The self (‘I’ and ‘my’) lands on objects, voluntarily or involuntarily. Primary objects of interest include forms, feelings, perceptions, formations of mind/speech/body and consciousness (mindfulness, awareness, concentration and meditation). The self also grasps onto people, places, goods etc. When ‘I’ and ‘my’ becomes involved in one or two areas to take up, it is not involved in other objects of interest. A whole life can be spent living under the spell of self – self-interest, self-help, self-enquiry, self-acceptance, self-compassion etc.
The resolution to the deep question Who am I? never concludes with an answer starting with “I am…..” This response only expresses a view. There is a much greater depth to realize than that.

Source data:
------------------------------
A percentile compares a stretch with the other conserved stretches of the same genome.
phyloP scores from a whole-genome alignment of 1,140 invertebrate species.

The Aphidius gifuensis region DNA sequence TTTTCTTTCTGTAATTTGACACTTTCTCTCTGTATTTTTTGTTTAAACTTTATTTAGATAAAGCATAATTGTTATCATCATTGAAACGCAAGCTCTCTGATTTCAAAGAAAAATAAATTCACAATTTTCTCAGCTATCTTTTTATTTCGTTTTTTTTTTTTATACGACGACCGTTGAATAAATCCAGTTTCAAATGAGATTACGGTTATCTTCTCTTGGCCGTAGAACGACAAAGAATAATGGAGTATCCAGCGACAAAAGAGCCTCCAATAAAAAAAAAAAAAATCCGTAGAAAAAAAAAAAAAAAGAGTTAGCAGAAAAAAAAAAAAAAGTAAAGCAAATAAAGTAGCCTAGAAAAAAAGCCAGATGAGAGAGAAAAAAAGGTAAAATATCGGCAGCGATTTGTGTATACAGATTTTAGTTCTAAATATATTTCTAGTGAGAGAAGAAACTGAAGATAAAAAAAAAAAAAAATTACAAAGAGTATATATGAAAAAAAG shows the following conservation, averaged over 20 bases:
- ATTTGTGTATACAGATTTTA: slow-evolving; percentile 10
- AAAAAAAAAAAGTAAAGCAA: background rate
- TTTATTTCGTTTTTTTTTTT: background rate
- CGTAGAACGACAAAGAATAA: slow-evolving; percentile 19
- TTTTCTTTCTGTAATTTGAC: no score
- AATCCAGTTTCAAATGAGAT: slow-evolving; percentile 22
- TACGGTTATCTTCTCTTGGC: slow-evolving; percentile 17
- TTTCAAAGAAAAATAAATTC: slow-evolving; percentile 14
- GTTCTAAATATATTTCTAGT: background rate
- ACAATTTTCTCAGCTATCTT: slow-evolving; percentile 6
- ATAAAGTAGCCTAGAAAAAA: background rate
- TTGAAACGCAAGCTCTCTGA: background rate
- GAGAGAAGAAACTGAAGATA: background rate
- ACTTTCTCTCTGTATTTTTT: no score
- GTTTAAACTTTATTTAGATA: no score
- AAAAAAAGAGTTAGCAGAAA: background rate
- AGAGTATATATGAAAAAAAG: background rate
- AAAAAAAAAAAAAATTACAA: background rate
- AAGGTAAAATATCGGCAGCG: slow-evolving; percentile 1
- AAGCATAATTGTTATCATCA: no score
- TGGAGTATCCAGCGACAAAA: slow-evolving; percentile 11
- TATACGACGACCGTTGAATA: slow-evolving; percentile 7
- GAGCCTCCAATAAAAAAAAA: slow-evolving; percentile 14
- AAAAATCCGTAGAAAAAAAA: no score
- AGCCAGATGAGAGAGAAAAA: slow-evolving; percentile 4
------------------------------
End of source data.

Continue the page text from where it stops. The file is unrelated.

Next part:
Various responses to the question may arise. It is worthwhile as a daily exploration to keep digging deep with the question in daily life.Yes, there is the danger of reinforcing the ‘self’ with the question Who am I?. The question can take you beyond ‘I’ and ‘my.’
You might conclude with conviction that you are the mind/body process. If so, there is no liberation, no end to suffering.
You might conclude that you are not the mind/body process. If so, there is no need for practice, for meditation or the path.
You might conclude that there is no self. If there is no self, you can do what you like to another since they are only elements. There is nobody there to hurt or harm.
Favourite Quotes of Sri Ramana Maharshi (1879 – 1950) of Tiruvannamalai, south India
Four Tips for Practice
- Who am I? ask the question slowly several times in a meditative posture.
- Do not look for a response. It has to come to you.
- Regard body and states of mind as objects of interest. You are not the object of interest
- You are not the subject (consciousness), which objects shape